Year : 2020 | Volume
: 12 | Issue : 1 | Page : 1--2
State of the globe: Human Nipah virus infection needs “One Health”
Sunil Kumar Raina
Department of Community Medicine, Dr. RP Government Medical College, Kangra, Himachal Pradesh, India
Dr. Sunil Kumar Raina
Dr. RP Govt. Medical College, Tanda, Kangra, Himachal Pradesh
|How to cite this article:|
Raina SK. State of the globe: Human Nipah virus infection needs “One Health”.J Global Infect Dis 2020;12:1-2
|How to cite this URL:|
Raina SK. State of the globe: Human Nipah virus infection needs “One Health”. J Global Infect Dis [serial online] 2020 [cited 2020 Apr 6 ];12:1-2
Available from: http://www.jgid.org/text.asp?2020/12/1/1/278660
”There's no one place a virus goes to die - but that doesn't make its demise any less a public health victory. Throughout human history, viral diseases have had their way with us, and for just as long, we have hunted them down and done our best to wipe them out.” This statement of Jeffrey Kluge more or less sums up our general opinion about viral infections dictated largely by the continuous emergence of new viral infections or new foci of known viral infections. It is no secret that since the evolution of human life, viral afflictions have continued to affect our species; these afflictions were there even before we evolved into our present form. Humans have been fighting back, and this fight has not only ensured that certain viral infections cannot spread widely, but has also helped sick people recover through newer discoveries of vaccines and antiviral drugs. One major influence in this fight has been effective use of public health. However, our engagement with viruses and viral diseases will continue to intrigue us and stretch our resources. The recent Nipah virus (NiV) outbreak in India demonstrates one such engagement.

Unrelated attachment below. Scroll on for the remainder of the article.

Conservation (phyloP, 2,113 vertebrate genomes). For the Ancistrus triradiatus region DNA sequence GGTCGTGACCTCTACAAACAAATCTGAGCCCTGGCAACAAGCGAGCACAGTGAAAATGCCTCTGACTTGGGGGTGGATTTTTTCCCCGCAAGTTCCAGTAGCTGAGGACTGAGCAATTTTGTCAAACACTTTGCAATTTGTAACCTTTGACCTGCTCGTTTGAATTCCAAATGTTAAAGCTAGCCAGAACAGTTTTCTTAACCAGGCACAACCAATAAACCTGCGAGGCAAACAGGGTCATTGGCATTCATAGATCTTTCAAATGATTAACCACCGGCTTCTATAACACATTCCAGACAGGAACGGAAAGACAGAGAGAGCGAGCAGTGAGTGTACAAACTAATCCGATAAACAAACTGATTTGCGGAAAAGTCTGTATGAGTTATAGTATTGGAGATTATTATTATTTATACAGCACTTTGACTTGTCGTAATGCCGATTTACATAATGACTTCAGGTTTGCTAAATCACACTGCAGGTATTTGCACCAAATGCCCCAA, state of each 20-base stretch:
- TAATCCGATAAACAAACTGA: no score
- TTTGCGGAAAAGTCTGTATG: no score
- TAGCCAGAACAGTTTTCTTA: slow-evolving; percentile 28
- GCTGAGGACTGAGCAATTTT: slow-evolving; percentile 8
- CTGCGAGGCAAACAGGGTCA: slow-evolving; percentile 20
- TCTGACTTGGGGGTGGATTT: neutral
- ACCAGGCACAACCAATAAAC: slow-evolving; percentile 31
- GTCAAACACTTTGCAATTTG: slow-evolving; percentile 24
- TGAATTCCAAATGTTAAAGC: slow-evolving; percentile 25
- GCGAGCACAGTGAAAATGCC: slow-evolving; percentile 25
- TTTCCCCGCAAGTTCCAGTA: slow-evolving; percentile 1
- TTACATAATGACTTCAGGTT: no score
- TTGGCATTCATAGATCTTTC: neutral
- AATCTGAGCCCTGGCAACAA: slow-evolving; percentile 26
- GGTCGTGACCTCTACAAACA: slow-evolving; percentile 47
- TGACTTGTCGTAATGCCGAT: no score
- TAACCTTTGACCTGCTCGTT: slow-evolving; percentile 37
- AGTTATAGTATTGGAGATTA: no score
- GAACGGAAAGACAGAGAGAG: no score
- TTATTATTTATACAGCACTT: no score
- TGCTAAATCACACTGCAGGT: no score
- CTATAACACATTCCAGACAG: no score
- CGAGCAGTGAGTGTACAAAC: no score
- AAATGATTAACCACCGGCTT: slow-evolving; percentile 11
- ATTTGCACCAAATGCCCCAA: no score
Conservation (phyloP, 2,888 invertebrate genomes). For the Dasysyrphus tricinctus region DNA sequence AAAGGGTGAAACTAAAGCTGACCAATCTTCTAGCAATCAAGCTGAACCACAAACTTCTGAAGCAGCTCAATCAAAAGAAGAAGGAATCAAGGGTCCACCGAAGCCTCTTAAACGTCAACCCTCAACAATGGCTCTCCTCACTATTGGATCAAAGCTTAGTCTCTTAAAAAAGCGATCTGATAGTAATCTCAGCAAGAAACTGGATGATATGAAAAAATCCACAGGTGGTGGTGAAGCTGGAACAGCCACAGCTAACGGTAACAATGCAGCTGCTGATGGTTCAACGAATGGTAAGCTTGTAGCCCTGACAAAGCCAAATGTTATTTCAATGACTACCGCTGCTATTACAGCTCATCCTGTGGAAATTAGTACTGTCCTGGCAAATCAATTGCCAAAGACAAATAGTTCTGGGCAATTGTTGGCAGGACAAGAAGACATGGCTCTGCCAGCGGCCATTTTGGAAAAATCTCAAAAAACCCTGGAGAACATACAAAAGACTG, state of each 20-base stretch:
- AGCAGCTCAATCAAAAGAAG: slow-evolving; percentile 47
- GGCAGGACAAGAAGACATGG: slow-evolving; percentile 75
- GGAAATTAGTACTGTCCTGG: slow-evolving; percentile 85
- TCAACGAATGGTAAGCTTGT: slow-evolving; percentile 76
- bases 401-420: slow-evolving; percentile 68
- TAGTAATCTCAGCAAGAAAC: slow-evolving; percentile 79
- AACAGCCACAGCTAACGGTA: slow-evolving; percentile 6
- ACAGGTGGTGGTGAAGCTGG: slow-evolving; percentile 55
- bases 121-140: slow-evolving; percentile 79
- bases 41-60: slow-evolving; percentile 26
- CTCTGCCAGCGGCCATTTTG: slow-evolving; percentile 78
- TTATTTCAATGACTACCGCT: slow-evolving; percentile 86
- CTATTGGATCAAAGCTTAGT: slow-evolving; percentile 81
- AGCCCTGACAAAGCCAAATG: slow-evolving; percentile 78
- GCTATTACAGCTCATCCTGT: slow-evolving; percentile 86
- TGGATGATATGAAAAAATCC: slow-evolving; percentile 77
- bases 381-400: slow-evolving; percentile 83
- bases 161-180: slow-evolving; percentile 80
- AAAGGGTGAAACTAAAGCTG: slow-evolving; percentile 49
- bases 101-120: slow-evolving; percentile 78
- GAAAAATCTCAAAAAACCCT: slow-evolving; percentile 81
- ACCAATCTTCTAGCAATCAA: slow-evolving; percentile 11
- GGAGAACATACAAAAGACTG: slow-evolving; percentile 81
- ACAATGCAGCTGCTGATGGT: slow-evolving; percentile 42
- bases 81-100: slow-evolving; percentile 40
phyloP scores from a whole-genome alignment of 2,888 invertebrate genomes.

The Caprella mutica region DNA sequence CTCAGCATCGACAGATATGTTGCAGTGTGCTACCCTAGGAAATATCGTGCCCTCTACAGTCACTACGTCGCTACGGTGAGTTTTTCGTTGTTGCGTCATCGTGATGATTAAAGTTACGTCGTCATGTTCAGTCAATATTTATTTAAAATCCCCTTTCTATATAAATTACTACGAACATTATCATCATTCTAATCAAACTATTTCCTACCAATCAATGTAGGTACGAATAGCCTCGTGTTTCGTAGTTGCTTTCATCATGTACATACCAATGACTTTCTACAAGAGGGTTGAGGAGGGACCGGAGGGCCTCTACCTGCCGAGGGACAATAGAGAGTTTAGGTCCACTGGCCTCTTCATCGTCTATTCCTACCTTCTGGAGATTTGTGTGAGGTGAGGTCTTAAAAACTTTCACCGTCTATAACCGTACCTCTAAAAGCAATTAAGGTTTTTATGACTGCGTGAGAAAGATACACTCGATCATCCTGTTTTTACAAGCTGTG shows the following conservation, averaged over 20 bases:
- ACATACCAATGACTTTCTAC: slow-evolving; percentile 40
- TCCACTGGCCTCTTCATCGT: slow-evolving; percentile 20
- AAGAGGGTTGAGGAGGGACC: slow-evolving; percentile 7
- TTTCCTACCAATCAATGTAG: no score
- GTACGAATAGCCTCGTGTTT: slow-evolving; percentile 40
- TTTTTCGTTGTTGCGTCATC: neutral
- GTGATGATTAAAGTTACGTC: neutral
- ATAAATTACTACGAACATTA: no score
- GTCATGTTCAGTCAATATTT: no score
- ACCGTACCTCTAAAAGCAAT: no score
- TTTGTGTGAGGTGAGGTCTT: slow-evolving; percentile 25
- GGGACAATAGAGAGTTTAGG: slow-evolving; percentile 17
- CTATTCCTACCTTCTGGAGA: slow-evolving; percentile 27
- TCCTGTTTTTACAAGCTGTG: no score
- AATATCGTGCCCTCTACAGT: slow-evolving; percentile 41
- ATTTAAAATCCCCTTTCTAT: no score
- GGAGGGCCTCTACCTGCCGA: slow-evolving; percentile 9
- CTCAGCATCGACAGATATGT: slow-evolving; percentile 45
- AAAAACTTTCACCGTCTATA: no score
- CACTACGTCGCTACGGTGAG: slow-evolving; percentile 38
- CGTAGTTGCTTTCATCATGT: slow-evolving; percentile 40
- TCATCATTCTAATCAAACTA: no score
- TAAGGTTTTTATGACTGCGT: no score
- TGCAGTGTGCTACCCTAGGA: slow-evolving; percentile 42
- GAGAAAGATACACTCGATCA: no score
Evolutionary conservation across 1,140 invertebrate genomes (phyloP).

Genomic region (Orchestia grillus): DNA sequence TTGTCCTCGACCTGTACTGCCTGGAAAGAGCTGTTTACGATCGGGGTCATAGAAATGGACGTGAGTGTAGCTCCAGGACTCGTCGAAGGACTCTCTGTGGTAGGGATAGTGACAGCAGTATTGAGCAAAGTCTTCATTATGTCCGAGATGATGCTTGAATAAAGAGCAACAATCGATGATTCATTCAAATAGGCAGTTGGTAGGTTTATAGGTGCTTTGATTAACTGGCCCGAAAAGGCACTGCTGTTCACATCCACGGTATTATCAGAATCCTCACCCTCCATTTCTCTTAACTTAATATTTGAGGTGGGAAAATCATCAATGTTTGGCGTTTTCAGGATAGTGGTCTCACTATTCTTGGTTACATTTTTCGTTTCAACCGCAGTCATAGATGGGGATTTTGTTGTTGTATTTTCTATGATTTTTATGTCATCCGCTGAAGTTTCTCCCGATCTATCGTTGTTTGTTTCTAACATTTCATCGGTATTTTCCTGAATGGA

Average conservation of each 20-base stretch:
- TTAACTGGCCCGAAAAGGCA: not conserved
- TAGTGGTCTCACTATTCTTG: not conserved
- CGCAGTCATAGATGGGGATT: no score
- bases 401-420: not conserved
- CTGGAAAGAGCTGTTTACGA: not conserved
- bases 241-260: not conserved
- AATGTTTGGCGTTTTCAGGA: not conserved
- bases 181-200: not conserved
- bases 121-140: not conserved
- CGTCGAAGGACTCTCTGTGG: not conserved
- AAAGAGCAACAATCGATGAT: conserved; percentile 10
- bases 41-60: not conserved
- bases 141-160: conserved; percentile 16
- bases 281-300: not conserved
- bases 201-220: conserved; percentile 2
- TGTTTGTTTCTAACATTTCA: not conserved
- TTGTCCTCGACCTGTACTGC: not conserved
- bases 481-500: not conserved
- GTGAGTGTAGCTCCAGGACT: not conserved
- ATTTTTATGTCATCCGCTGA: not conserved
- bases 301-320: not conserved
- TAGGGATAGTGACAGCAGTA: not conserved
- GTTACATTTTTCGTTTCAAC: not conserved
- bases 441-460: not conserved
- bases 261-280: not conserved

First recognized in a large outbreak of 276 cases in Peninsular Malaysia and Singapore from September 1998 to May 1999 with pigs identified as the intermediate hosts during the outbreak, the infection can be transmitted without an intermediate host. A genetically different strain (from the 1999 strain) of human NiV (HNiV) was identified as the causative agent in an outbreak of human disease occurring in Bangladesh in 2001, and thereafter, on annual bases in Bangladesh from 2001 to 2008 occurring between December and May. Outbreaks similar to this have been reported from India; Siliguri (West Bengal) in 2001 with reports of person-to-person transmission in hospital settings (nosocomial transmission, Nadia in West Bengal, 2007, reporting five cases and five deaths; 100% mortality). The recent outbreak in Kerala started with two siblings of the same family and a caregiver to them succumbing to the disease; a history of direct contact with a dead bat was found in the family. Fortunately enough, there are currently no studies on viral persistence in bodily fluids or the environment including fruits.
As per our present understanding, broadly there are three ways by which infection may be transmitted from the bats to the human population: (1) through the ingestion of fresh date palm sap as happened in the epidemic of 2005 in Bangladesh whereby maximum people affected developed symptoms during these months, or through domestic animals that consume fruit partially eaten by the bats or consume contaminated sap; (2) direct contact with NiV-infected bat secretions; and (3) person-to-person transmission through respiratory secretions.,